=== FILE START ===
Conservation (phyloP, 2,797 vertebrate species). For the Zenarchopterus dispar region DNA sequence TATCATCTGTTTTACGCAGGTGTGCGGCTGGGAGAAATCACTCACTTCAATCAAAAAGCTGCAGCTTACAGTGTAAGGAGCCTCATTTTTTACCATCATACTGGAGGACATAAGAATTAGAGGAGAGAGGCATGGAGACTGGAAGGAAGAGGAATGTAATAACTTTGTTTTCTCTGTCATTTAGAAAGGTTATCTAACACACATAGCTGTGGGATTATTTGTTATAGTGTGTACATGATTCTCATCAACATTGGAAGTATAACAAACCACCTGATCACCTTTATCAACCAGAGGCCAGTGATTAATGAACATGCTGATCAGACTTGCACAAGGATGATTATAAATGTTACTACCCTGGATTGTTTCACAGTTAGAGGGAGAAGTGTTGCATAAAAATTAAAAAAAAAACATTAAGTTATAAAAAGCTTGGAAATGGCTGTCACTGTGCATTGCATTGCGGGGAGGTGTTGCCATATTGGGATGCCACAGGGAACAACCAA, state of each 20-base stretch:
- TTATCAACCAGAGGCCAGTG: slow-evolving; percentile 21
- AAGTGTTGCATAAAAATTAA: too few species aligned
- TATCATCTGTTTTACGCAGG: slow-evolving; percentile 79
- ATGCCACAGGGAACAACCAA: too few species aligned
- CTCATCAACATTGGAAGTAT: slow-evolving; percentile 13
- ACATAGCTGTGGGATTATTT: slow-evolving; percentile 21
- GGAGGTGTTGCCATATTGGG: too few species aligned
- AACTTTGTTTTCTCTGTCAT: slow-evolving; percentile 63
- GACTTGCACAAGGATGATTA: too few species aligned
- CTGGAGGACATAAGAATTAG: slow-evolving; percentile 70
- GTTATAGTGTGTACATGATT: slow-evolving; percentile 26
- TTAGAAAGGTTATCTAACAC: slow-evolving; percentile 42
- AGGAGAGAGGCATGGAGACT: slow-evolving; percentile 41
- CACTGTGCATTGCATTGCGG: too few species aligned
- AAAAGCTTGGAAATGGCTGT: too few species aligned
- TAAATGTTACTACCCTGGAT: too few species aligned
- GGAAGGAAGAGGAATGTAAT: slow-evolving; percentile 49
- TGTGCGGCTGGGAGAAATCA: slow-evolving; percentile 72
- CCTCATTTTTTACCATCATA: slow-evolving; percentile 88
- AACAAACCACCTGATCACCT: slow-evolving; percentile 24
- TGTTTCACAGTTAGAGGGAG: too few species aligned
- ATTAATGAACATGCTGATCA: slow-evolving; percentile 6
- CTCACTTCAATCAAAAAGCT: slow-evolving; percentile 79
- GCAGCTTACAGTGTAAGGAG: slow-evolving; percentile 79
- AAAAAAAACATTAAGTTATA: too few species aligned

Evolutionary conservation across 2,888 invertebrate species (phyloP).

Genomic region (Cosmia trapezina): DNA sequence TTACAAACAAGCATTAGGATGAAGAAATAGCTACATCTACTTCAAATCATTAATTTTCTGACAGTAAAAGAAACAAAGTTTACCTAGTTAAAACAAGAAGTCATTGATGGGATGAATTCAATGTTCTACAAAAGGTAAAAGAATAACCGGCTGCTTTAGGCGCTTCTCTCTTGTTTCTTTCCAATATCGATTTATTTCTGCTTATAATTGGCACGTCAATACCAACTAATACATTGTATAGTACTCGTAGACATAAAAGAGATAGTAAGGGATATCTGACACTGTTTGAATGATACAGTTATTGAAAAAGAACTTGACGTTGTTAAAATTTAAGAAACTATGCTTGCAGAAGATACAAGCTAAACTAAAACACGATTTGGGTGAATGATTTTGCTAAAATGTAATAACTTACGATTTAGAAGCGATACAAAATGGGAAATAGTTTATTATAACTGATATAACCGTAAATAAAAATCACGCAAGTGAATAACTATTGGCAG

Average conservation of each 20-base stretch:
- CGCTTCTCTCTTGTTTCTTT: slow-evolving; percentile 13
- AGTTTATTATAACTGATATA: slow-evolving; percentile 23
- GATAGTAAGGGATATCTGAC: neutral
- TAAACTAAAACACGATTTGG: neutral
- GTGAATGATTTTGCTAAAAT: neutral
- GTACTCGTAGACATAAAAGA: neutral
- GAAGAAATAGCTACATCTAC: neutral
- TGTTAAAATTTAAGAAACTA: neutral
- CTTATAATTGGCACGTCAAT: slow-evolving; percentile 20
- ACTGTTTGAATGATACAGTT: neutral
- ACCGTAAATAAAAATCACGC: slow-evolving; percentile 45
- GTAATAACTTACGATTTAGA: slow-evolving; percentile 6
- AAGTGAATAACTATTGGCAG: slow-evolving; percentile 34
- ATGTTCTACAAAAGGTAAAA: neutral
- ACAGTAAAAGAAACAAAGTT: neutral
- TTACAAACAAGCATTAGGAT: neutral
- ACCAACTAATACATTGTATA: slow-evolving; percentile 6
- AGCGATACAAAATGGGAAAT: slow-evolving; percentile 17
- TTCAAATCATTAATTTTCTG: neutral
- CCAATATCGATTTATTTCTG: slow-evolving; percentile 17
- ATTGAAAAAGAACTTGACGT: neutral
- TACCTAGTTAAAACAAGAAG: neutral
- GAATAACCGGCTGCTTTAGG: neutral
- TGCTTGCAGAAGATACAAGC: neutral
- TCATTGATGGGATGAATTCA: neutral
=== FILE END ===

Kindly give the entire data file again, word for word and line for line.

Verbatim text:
Conservation (phyloP, 2,797 vertebrate species). For the Zenarchopterus dispar region DNA sequence TATCATCTGTTTTACGCAGGTGTGCGGCTGGGAGAAATCACTCACTTCAATCAAAAAGCTGCAGCTTACAGTGTAAGGAGCCTCATTTTTTACCATCATACTGGAGGACATAAGAATTAGAGGAGAGAGGCATGGAGACTGGAAGGAAGAGGAATGTAATAACTTTGTTTTCTCTGTCATTTAGAAAGGTTATCTAACACACATAGCTGTGGGATTATTTGTTATAGTGTGTACATGATTCTCATCAACATTGGAAGTATAACAAACCACCTGATCACCTTTATCAACCAGAGGCCAGTGATTAATGAACATGCTGATCAGACTTGCACAAGGATGATTATAAATGTTACTACCCTGGATTGTTTCACAGTTAGAGGGAGAAGTGTTGCATAAAAATTAAAAAAAAAACATTAAGTTATAAAAAGCTTGGAAATGGCTGTCACTGTGCATTGCATTGCGGGGAGGTGTTGCCATATTGGGATGCCACAGGGAACAACCAA, state of each 20-base stretch:
- TTATCAACCAGAGGCCAGTG: slow-evolving; percentile 21
- AAGTGTTGCATAAAAATTAA: too few species aligned
- TATCATCTGTTTTACGCAGG: slow-evolving; percentile 79
- ATGCCACAGGGAACAACCAA: too few species aligned
- CTCATCAACATTGGAAGTAT: slow-evolving; percentile 13
- ACATAGCTGTGGGATTATTT: slow-evolving; percentile 21
- GGAGGTGTTGCCATATTGGG: too few species aligned
- AACTTTGTTTTCTCTGTCAT: slow-evolving; percentile 63
- GACTTGCACAAGGATGATTA: too few species aligned
- CTGGAGGACATAAGAATTAG: slow-evolving; percentile 70
- GTTATAGTGTGTACATGATT: slow-evolving; percentile 26
- TTAGAAAGGTTATCTAACAC: slow-evolving; percentile 42
- AGGAGAGAGGCATGGAGACT: slow-evolving; percentile 41
- CACTGTGCATTGCATTGCGG: too few species aligned
- AAAAGCTTGGAAATGGCTGT: too few species aligned
- TAAATGTTACTACCCTGGAT: too few species aligned
- GGAAGGAAGAGGAATGTAAT: slow-evolving; percentile 49
- TGTGCGGCTGGGAGAAATCA: slow-evolving; percentile 72
- CCTCATTTTTTACCATCATA: slow-evolving; percentile 88
- AACAAACCACCTGATCACCT: slow-evolving; percentile 24
- TGTTTCACAGTTAGAGGGAG: too few species aligned
- ATTAATGAACATGCTGATCA: slow-evolving; percentile 6
- CTCACTTCAATCAAAAAGCT: slow-evolving; percentile 79
- GCAGCTTACAGTGTAAGGAG: slow-evolving; percentile 79
- AAAAAAAACATTAAGTTATA: too few species aligned

Evolutionary conservation across 2,888 invertebrate species (phyloP).

Genomic region (Cosmia trapezina): DNA sequence TTACAAACAAGCATTAGGATGAAGAAATAGCTACATCTACTTCAAATCATTAATTTTCTGACAGTAAAAGAAACAAAGTTTACCTAGTTAAAACAAGAAGTCATTGATGGGATGAATTCAATGTTCTACAAAAGGTAAAAGAATAACCGGCTGCTTTAGGCGCTTCTCTCTTGTTTCTTTCCAATATCGATTTATTTCTGCTTATAATTGGCACGTCAATACCAACTAATACATTGTATAGTACTCGTAGACATAAAAGAGATAGTAAGGGATATCTGACACTGTTTGAATGATACAGTTATTGAAAAAGAACTTGACGTTGTTAAAATTTAAGAAACTATGCTTGCAGAAGATACAAGCTAAACTAAAACACGATTTGGGTGAATGATTTTGCTAAAATGTAATAACTTACGATTTAGAAGCGATACAAAATGGGAAATAGTTTATTATAACTGATATAACCGTAAATAAAAATCACGCAAGTGAATAACTATTGGCAG

Average conservation of each 20-base stretch:
- CGCTTCTCTCTTGTTTCTTT: slow-evolving; percentile 13
- AGTTTATTATAACTGATATA: slow-evolving; percentile 23
- GATAGTAAGGGATATCTGAC: neutral
- TAAACTAAAACACGATTTGG: neutral
- GTGAATGATTTTGCTAAAAT: neutral
- GTACTCGTAGACATAAAAGA: neutral
- GAAGAAATAGCTACATCTAC: neutral
- TGTTAAAATTTAAGAAACTA: neutral
- CTTATAATTGGCACGTCAAT: slow-evolving; percentile 20
- ACTGTTTGAATGATACAGTT: neutral
- ACCGTAAATAAAAATCACGC: slow-evolving; percentile 45
- GTAATAACTTACGATTTAGA: slow-evolving; percentile 6
- AAGTGAATAACTATTGGCAG: slow-evolving; percentile 34
- ATGTTCTACAAAAGGTAAAA: neutral
- ACAGTAAAAGAAACAAAGTT: neutral
- TTACAAACAAGCATTAGGAT: neutral
- ACCAACTAATACATTGTATA: slow-evolving; percentile 6
- AGCGATACAAAATGGGAAAT: slow-evolving; percentile 17
- TTCAAATCATTAATTTTCTG: neutral
- CCAATATCGATTTATTTCTG: slow-evolving; percentile 17
- ATTGAAAAAGAACTTGACGT: neutral
- TACCTAGTTAAAACAAGAAG: neutral
- GAATAACCGGCTGCTTTAGG: neutral
- TGCTTGCAGAAGATACAAGC: neutral
- TCATTGATGGGATGAATTCA: neutral